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China’s Yin and Yang Economy
In Part 1 of my interview with Professor Galbraith, we talked about his view of the role of the state in the economy. Dr. Galbraith believes that planning is a central part of every economy.
His main critique is that planning in the American economy should be directed from the Left rather than the Right…
He asserts that the conservative state is predatory in nature, and therefore, an undesirable political and economic outcome.
By contrast, the rise of a powerful state from the Left is a good thing in his view—and even moral--though he does not openly admit it…
JRG: “Is state power any better, any more efficient or any more edifying or even moral than say, corporate power? Or even individual power?
Dr. G: “I don’t know why the word morality comes into it, or why the question of states versus corporations has to be posed in those terms. I think both of these entities serve useful purposes, and I don’t think you could have one without the other."
JRG: "But is there not a tension between the two? In terms of the predator state, it doesn’t really matter whether it’s a predator state from the Right or the Left. The state in itself tends to usurp power in its goal to obtain certain results, equalities, whatever the rhetoric might be."
Dr. G: "I don’t make that equivalence. I think that when one gets down to specific programs—Social Security, Medicare, Medicaid—the leading examples, but by no means the only ones, that…social insurance is a valid and useful function of the state.”
JRG: "Well certainly there is quite a lot of fraud in government programs…quite a lot of inefficiencies."
Dr. G: "Fraud exists everywhere, but I don’t think that the Social Security Administration has been accused successfully of any substantial amount of fraud, no."
JRG: "Well, there is tension between the regulators who can actually tell people what to do. The state says we’re going to invest in this technology…the Solyndra Syndrome, even though the market said that you’re paying twice as much for the same thing that is twice as better in China.”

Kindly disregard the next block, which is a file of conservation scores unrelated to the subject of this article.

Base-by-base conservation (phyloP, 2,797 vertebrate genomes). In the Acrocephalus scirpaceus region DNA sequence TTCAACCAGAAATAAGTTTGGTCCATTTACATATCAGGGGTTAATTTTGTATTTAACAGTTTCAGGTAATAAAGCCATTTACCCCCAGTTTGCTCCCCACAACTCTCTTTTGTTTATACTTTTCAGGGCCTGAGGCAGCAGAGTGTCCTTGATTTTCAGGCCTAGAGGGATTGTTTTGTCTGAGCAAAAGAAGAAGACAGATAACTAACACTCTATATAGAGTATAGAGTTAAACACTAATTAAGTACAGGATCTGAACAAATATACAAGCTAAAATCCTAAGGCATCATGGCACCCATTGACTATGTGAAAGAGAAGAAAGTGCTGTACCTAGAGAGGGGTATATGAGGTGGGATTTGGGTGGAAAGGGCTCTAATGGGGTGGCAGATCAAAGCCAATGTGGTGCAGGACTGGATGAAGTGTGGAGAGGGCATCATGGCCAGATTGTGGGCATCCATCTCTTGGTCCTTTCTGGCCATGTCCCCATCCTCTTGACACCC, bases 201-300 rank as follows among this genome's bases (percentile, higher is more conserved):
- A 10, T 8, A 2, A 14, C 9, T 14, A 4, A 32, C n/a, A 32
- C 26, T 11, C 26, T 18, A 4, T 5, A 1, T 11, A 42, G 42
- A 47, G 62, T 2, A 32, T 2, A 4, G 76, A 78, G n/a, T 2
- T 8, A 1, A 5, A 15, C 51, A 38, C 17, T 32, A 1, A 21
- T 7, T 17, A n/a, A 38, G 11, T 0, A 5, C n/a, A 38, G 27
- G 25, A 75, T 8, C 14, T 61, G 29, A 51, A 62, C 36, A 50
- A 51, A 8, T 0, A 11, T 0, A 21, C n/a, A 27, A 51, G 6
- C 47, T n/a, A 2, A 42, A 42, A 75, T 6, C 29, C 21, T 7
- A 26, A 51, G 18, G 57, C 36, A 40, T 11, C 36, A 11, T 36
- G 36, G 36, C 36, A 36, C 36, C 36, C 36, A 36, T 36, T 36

And from there, China became the focus of the discussion….
And the question of whether a rising China is an effective example of planning came up…
Or, if China is in the process of entering into a prolonged economic crisis.
Dr. G: "Do I think China is rising? China is a spectacular story of economic construction of the past forty years."
JRG: "Did you read the article from Dr. Gordon Chang? Every province in China is Greece. The deficits are probably twice what is reported, (and) there is so much fraud in the state organizations."
Note: Gordon Chang recently said the following: “There is disagreement as to how much debt the central government is really carrying. Some put the debt-to-GDP ratio at 89 percent and others believe it’s closer to 160 percent. At 160 percent, China’s ratio is worse than Greece’s.”
Dr. G: "You could say they’re Greece, but the reality is, there is nothing equivalent to the European Central Bank. There is a group of precariously perched national leaders who are not going to let non-profits fail or any other significant part."
JRG: “That may be, but their domestic consumption rate has dropped by 20%.”
Dr. G: “I am a deep skeptic of this very conventional notion that China is investing too much and consuming too little…”
JRG: “They’ve built 64 million apartments with no one living in them. They have these ridiculous ghost cities out in the middle of nowhere.”
Dr. G: “Fair enough. It’s a huge distortion, and I think it actually is on a scale which interferes with the design of the state to distribute and develop more broadly."
JRG: “Exactly. And there are tremendous dislocations of labor in the countryside as well. There are land seizures, ridiculous pollution levels…”
Dr. G: "There is tremendous discontent on environmental and corruption and labor rights, grounded in the countryside and that’s potentially a more serious problem. Is it a manageable problem? Well, so far. So far they’ve been rather effective managing it….(Although) the consequences of a massive real estate bust in Shanghai or Beijing may well be going on as far as we know.”
JRG: “I think it is. Do you see their debt problem being an Achillies heel?”
Dr. G: “No. My view is what drove people into the streets back in ’89 was food price inflation. If you went to the universities in ’89, they were stacking cabbages outside the dormitories. That’s how they fed people through the winter. This is a changed world now.”
JRG: “They’re reporting their inflation rate at 5.5%- to 6%. Do you buy that?”
Dr. G: “I don’t know. I think prices and costs have been going up…But it’s the world’s cheapest place to live, in fact, if you happen to have taken the prudent precaution of acquiring a Chinese spouse, which I recommend.”
JRG: “You have?”
Dr. G: “I have. For shopping in China, it’s really very sensible.”
As you can tell, there are some marked contradictions in our perceptions of China, and sharp distinctions in our respective views on the effectiveness of planned economies
Where Dr. Galbraith sees great progress-in China’s economic rise—which is undoubtedly true--I also see great weaknesses threatening China’s current status.
The question remains open whose point of view more accurately reflects the reality today…and China’s future.
It may be some of both...
But if past is prologue in China, then there are great problems ahead that no amount of top-down planning will be able to fix.
And those are…The Gorrie Details.